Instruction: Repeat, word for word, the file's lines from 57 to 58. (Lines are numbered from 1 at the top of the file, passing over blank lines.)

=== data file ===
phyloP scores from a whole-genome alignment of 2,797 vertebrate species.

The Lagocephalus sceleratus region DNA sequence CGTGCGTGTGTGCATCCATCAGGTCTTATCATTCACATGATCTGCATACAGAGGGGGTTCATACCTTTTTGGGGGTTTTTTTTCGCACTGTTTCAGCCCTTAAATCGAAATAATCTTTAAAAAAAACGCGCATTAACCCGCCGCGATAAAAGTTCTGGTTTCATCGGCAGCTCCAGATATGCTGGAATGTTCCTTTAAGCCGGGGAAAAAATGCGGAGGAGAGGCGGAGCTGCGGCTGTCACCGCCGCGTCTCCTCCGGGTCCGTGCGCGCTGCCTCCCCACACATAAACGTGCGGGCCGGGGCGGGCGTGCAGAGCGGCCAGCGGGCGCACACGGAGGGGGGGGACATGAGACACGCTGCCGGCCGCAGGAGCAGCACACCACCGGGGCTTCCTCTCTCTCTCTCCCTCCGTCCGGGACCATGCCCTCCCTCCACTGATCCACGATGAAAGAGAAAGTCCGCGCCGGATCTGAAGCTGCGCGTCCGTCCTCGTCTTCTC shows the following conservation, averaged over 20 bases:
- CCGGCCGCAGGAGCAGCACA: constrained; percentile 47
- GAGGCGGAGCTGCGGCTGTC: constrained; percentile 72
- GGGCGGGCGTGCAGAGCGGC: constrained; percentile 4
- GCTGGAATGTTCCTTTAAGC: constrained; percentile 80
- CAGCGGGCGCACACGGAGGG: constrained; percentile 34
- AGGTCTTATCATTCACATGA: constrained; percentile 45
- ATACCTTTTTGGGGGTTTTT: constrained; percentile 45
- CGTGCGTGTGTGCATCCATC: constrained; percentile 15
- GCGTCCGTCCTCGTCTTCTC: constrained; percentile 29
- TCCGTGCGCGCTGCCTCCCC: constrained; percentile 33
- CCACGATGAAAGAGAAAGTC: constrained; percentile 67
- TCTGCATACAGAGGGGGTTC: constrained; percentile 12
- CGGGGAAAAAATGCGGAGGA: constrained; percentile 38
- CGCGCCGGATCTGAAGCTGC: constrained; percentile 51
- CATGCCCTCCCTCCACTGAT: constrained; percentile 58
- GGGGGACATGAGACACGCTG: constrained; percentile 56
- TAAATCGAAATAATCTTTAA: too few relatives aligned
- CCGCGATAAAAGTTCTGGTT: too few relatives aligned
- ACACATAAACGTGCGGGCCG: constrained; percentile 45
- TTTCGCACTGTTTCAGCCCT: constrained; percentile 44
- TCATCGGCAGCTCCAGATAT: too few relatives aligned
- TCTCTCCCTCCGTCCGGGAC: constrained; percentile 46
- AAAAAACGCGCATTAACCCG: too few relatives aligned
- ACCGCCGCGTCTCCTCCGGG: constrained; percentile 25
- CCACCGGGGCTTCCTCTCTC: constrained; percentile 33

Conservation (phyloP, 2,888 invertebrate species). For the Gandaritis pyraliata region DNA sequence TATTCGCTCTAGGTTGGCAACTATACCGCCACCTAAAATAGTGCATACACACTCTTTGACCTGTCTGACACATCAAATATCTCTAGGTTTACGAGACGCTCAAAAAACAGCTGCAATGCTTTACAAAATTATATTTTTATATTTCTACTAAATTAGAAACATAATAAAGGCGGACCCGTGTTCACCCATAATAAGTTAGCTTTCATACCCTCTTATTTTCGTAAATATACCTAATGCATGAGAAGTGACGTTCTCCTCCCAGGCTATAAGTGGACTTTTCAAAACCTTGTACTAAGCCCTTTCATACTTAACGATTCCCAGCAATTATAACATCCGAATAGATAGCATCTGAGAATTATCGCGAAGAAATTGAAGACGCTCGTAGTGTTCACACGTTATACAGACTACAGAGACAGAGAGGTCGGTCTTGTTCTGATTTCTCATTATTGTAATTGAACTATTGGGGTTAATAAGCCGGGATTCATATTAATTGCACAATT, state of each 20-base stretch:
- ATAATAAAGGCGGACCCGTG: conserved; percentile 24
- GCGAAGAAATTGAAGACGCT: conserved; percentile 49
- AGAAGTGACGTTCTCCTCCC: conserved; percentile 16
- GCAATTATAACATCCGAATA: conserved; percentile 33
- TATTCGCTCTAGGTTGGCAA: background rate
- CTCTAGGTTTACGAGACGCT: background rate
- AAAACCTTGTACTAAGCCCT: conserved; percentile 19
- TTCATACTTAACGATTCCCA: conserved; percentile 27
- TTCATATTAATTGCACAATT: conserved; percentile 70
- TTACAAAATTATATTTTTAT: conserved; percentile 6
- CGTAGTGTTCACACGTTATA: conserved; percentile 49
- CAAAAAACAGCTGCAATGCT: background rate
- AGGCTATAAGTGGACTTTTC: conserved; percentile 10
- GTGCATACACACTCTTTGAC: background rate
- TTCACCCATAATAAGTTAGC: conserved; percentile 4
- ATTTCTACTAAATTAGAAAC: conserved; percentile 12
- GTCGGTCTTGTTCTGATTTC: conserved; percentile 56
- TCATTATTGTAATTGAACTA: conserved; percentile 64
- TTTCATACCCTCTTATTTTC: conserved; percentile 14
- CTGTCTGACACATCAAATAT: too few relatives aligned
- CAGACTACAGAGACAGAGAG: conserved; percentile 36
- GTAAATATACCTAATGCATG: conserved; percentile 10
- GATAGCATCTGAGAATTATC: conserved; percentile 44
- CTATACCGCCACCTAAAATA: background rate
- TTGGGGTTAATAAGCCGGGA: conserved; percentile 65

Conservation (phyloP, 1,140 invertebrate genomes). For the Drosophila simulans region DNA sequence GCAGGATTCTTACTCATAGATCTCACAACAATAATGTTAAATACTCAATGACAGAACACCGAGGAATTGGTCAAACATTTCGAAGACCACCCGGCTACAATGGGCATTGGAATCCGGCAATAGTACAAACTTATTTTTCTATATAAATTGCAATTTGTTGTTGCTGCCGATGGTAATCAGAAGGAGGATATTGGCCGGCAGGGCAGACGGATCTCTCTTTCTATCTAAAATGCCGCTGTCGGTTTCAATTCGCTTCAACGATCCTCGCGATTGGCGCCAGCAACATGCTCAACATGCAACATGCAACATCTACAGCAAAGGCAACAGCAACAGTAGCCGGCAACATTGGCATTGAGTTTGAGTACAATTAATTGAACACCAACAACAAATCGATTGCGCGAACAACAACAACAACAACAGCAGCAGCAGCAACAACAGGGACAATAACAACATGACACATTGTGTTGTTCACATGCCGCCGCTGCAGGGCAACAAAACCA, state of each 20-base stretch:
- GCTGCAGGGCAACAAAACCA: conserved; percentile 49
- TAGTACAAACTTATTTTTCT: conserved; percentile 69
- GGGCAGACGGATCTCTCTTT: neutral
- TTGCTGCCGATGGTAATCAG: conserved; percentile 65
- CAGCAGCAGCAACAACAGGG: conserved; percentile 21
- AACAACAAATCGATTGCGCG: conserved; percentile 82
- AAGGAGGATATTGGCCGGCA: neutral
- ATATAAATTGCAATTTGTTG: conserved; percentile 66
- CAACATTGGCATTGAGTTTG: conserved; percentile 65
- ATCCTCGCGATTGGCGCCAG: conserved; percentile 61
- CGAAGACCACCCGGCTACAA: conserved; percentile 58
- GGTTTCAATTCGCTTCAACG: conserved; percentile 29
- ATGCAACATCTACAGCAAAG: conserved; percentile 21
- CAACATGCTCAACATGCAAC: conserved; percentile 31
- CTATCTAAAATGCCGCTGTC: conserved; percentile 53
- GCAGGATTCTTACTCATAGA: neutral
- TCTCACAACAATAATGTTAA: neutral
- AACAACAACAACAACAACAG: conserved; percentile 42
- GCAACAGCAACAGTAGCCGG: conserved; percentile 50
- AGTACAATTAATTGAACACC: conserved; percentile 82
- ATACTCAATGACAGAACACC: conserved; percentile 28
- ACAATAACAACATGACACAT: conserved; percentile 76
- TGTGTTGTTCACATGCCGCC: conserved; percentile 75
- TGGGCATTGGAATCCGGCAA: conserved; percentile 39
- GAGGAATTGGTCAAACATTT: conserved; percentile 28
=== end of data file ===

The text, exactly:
- GGGCAGACGGATCTCTCTTT: neutral
- TTGCTGCCGATGGTAATCAG: conserved; percentile 65